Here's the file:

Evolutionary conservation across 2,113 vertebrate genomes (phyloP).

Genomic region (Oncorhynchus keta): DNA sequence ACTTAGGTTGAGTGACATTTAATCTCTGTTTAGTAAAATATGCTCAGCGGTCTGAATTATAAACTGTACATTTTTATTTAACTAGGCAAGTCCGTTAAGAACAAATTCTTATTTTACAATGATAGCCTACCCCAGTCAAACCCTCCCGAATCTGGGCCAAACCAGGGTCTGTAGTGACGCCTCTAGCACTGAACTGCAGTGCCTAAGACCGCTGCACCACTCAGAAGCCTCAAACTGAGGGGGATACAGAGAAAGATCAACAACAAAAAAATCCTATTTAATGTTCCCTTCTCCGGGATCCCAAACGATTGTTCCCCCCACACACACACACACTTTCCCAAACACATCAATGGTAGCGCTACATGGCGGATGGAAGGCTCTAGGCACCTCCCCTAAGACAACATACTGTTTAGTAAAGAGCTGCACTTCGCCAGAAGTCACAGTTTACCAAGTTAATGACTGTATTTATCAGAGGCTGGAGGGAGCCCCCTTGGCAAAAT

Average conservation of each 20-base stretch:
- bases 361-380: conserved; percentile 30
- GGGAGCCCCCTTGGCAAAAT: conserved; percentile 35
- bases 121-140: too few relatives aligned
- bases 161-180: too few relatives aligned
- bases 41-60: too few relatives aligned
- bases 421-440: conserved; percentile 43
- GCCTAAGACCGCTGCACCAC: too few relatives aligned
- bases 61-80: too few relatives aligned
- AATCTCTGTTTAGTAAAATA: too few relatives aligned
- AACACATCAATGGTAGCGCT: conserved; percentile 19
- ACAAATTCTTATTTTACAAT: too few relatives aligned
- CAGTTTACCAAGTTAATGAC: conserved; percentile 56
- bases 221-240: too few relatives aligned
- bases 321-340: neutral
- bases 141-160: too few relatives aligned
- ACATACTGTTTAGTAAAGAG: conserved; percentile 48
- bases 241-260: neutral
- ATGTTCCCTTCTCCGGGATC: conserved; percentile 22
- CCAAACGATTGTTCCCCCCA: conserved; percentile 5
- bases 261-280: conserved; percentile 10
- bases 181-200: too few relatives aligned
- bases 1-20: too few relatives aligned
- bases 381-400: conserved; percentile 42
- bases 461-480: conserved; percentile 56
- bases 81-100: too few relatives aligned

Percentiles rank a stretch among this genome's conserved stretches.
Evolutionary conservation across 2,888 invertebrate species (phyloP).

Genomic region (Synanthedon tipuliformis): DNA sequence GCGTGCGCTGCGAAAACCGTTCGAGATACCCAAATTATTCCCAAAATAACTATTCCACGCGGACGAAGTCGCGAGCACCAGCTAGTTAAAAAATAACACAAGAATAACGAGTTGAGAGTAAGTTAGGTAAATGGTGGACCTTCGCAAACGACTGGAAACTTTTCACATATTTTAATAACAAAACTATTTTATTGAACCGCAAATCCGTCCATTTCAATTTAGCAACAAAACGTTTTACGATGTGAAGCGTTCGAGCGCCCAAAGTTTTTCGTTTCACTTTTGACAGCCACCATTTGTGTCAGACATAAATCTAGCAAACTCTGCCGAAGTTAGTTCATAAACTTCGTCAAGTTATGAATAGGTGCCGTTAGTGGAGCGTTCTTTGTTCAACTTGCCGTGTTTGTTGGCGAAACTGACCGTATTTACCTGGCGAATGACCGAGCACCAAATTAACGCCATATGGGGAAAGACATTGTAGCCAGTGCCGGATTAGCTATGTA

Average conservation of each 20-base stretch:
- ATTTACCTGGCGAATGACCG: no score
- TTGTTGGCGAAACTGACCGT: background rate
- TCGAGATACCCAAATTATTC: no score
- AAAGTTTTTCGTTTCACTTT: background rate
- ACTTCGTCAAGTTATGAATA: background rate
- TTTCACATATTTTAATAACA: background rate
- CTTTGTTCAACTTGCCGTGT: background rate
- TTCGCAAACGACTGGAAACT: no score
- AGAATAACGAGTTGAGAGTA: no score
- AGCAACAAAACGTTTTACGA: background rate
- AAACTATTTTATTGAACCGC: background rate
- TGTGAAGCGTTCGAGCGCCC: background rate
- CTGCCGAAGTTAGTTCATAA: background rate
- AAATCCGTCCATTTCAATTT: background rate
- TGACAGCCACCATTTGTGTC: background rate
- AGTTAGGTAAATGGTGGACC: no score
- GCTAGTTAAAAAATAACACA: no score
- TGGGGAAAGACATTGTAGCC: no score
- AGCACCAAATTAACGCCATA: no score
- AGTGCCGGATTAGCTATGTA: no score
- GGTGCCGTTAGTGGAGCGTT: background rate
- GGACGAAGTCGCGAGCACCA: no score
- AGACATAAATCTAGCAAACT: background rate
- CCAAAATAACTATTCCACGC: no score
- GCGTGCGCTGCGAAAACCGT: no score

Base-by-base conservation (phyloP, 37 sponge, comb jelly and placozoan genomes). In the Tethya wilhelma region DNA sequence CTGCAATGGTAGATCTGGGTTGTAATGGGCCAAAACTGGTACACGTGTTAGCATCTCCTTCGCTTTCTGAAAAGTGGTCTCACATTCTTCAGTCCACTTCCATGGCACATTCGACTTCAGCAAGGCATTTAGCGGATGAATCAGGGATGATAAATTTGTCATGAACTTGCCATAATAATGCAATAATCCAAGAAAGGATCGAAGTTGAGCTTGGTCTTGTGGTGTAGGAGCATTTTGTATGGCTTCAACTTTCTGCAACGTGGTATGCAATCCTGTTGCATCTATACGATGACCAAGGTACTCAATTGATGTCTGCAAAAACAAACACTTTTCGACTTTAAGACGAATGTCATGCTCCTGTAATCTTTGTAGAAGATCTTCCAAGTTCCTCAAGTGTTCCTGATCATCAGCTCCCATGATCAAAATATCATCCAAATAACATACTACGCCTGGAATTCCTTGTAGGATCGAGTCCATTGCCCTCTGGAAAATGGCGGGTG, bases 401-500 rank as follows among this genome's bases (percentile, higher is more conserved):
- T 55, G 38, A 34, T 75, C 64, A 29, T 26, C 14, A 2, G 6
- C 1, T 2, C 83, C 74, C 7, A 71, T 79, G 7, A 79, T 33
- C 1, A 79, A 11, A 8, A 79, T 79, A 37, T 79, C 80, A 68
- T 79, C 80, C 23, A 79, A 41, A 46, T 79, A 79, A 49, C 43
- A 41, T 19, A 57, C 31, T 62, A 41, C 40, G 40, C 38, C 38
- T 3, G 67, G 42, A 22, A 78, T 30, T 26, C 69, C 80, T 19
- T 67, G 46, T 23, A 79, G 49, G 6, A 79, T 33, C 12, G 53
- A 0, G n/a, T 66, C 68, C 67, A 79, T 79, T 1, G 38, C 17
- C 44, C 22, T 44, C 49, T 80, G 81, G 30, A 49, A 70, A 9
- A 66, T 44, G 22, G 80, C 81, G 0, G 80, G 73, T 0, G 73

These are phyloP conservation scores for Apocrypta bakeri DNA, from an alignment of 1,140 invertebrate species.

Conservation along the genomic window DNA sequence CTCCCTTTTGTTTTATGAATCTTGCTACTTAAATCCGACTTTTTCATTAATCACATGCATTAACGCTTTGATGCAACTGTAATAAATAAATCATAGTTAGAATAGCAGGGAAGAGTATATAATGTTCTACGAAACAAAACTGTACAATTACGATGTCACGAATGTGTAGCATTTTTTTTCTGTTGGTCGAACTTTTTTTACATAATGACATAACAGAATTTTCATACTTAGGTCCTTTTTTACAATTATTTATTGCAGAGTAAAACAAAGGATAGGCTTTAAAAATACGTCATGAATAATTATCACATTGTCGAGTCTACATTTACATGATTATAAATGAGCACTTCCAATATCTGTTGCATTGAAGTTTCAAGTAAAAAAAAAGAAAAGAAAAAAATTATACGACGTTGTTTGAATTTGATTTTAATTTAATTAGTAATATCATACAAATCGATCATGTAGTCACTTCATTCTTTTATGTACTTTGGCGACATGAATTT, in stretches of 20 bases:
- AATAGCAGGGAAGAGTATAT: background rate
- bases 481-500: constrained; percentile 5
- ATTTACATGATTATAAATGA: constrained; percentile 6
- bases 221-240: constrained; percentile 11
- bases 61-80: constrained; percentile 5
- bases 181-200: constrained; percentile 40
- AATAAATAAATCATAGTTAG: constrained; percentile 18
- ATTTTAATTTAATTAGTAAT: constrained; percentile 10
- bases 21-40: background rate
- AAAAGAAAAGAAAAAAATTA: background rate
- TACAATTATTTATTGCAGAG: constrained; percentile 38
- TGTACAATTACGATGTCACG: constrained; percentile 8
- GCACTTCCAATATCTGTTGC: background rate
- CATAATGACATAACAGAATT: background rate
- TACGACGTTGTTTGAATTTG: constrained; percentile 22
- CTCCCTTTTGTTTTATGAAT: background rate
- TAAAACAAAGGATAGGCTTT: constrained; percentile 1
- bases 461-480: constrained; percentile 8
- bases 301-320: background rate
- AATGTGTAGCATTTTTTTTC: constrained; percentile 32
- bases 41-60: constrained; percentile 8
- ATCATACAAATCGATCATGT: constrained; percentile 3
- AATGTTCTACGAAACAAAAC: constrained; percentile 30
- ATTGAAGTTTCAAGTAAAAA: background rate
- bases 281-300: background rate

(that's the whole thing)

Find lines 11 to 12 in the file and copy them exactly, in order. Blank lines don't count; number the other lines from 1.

- bases 61-80: too few relatives aligned
- AATCTCTGTTTAGTAAAATA: too few relatives aligned